When Dr. Lauro Ramirez Lopez, Fepasa’s current President, took control of the railway’s helm everyone thought that he would simply wrap-up the deficit-generating railway and scrap it. Nobody thought it would be possible to revive any part of the railway without a massive injection of funds and nobody seemed willing to sink that kind of cash into a project, which in the best of cases would have generated a very low ROI. The cash strapped and heavily indebted Paraguayan government was in no position to help fund the railway’s modernization either. With privatization out of the question and no government funding available, the railway’s future looked grim indeed.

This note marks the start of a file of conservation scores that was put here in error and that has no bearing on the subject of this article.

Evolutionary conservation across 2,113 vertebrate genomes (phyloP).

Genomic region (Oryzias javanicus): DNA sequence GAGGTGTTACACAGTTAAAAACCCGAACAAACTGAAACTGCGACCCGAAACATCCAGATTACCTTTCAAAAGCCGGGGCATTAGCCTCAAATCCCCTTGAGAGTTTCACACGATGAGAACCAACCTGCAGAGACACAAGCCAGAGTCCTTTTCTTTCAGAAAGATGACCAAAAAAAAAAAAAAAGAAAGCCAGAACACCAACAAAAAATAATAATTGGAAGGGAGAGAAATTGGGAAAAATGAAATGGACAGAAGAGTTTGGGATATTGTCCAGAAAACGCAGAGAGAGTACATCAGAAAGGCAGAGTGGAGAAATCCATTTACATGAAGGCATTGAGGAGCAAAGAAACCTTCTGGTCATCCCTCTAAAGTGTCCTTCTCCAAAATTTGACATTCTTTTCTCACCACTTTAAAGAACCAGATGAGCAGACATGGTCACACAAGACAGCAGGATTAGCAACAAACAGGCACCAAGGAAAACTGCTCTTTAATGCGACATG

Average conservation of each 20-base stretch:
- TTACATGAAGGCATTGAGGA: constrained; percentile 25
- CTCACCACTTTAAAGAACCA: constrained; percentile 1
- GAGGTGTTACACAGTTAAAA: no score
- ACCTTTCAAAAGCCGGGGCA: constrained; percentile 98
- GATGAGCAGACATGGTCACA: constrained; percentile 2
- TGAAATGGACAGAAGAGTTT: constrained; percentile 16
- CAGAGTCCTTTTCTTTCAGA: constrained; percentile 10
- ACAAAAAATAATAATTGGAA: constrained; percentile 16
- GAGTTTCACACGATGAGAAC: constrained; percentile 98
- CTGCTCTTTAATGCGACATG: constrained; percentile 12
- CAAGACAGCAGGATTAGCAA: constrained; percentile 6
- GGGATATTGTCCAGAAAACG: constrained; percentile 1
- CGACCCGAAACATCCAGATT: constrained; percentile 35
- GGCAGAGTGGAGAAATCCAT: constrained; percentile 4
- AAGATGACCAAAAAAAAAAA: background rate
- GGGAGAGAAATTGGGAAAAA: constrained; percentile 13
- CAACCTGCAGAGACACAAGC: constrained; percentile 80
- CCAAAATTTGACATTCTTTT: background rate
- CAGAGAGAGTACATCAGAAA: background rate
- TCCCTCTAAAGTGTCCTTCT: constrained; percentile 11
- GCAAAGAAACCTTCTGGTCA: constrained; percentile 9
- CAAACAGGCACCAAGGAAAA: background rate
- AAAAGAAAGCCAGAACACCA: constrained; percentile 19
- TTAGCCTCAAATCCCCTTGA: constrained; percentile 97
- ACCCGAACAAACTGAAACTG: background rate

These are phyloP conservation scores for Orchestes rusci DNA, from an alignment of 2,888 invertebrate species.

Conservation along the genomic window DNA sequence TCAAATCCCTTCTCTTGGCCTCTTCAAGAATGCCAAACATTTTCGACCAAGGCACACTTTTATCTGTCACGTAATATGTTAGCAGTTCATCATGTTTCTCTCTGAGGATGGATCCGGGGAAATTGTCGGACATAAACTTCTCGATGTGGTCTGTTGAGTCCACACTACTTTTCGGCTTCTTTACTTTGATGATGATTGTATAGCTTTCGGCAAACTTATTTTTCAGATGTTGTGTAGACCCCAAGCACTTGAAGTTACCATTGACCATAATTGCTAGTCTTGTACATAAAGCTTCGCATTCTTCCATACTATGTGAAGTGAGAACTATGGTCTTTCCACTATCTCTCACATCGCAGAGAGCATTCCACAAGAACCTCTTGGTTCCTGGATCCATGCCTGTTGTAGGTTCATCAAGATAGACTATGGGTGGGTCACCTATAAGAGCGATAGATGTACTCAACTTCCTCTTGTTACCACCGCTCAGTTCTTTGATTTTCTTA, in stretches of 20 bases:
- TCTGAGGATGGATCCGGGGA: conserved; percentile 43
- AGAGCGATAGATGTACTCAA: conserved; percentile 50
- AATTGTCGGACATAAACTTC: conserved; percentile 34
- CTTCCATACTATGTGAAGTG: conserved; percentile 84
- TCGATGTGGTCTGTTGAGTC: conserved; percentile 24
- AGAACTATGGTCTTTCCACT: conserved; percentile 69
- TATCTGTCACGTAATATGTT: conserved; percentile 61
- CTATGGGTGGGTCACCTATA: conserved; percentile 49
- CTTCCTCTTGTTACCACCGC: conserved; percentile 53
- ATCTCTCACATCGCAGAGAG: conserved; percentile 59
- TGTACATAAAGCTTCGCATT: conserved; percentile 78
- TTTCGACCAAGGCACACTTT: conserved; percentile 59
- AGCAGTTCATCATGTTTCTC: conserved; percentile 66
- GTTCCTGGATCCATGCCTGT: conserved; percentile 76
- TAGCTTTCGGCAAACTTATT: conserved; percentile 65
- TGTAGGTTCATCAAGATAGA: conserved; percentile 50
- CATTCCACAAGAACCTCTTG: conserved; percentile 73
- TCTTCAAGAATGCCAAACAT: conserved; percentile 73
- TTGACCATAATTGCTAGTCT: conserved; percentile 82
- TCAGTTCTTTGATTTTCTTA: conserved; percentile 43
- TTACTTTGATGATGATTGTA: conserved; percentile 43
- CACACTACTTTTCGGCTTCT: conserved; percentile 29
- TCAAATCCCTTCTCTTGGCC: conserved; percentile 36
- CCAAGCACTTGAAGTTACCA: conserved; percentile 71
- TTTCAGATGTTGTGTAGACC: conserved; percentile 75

Surprisingly, since then, things have changed and Lauro Ramirez has steered a totally different course, effectively making a complete U-turn in what had until then been the government’s railway policy. The railway’s President, a lawyer with no political ties, restructured the company and created Ferrocarriles del Paraguay SA (Paraguayan Railways – Fepasa), an independent commercial company, free of all the extremely bureaucratic rules and regulations that govern state owned enterprises. This major change allowed Fepasa to adopt a much more dynamic business structure, more akin to the private sector than to state bureaucracy. As an independent public company, Fepasa could now no longer appeal to public handouts to cover operating or administrative shortfalls and simply had to rely on income generated by its own business ventures, like the railway’s cross-border terminal operations at Encarnación.